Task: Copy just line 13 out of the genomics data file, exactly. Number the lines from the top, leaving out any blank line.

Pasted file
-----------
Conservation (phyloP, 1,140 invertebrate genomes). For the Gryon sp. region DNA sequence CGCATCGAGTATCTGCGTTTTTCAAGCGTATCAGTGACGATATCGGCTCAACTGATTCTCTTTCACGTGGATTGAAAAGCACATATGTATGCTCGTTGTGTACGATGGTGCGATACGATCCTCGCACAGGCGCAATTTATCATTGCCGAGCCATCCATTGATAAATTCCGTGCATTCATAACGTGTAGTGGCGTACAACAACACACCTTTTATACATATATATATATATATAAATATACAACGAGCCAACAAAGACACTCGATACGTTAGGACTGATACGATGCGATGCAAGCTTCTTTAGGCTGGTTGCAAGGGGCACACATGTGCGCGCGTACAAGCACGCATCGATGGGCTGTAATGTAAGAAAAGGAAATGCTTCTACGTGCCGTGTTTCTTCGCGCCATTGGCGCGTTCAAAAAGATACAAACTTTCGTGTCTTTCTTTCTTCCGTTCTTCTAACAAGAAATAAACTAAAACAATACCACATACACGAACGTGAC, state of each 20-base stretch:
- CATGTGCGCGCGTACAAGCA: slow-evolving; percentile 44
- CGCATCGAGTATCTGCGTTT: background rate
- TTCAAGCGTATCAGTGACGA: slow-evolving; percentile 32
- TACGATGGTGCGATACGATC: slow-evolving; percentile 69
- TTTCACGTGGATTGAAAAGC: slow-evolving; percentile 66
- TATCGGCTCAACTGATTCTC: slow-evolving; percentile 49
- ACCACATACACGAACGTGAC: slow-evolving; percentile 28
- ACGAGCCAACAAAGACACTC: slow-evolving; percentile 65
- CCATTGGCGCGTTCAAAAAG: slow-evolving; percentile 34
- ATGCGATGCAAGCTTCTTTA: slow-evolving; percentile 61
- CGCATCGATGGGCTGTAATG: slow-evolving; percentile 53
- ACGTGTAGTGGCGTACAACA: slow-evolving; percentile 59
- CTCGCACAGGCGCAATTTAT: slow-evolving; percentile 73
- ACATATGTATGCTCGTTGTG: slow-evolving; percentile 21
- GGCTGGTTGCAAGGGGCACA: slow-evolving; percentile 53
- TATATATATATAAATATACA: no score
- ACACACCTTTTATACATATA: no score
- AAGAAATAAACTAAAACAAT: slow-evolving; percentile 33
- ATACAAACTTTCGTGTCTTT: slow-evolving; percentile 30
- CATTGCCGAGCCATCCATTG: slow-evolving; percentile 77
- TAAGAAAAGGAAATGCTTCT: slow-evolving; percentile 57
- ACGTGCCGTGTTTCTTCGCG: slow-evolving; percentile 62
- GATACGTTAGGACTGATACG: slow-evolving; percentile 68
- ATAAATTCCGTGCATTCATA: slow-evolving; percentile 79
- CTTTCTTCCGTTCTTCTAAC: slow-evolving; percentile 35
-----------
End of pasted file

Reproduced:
- ACGTGTAGTGGCGTACAACA: slow-evolving; percentile 59